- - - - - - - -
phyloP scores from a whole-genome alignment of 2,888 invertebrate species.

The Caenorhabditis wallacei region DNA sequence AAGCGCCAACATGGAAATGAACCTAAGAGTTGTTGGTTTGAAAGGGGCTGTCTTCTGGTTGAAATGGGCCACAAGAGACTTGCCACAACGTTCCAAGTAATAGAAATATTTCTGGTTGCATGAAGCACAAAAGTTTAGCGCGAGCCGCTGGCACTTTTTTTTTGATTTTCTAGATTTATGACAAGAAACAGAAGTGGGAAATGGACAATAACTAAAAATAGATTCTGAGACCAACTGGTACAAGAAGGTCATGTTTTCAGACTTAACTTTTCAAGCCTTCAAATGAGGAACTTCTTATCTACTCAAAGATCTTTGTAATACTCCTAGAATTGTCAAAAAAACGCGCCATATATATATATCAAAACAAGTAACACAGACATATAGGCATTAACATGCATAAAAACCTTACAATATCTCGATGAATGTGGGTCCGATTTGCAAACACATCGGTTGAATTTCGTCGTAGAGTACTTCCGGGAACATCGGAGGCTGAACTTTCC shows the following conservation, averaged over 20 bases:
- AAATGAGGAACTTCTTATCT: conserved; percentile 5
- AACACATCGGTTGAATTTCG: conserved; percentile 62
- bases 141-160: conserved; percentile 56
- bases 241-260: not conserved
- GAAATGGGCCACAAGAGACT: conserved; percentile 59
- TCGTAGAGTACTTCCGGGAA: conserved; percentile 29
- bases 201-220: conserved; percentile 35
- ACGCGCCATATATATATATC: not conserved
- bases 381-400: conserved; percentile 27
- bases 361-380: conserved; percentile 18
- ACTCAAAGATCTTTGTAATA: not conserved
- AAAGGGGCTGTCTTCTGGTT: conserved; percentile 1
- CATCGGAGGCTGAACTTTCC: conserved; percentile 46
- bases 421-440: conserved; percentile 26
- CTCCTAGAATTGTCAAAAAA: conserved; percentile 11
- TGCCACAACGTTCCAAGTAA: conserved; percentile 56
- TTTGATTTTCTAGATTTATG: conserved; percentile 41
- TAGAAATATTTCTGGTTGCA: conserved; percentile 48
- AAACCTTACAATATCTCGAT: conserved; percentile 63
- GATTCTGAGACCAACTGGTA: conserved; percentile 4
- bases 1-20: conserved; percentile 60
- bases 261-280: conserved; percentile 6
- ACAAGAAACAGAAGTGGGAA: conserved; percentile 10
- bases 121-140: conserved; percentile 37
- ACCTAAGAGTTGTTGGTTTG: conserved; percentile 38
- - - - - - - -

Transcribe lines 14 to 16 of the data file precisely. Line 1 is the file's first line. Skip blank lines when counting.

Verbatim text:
- AAAGGGGCTGTCTTCTGGTT: conserved; percentile 1
- CATCGGAGGCTGAACTTTCC: conserved; percentile 46
- bases 421-440: conserved; percentile 26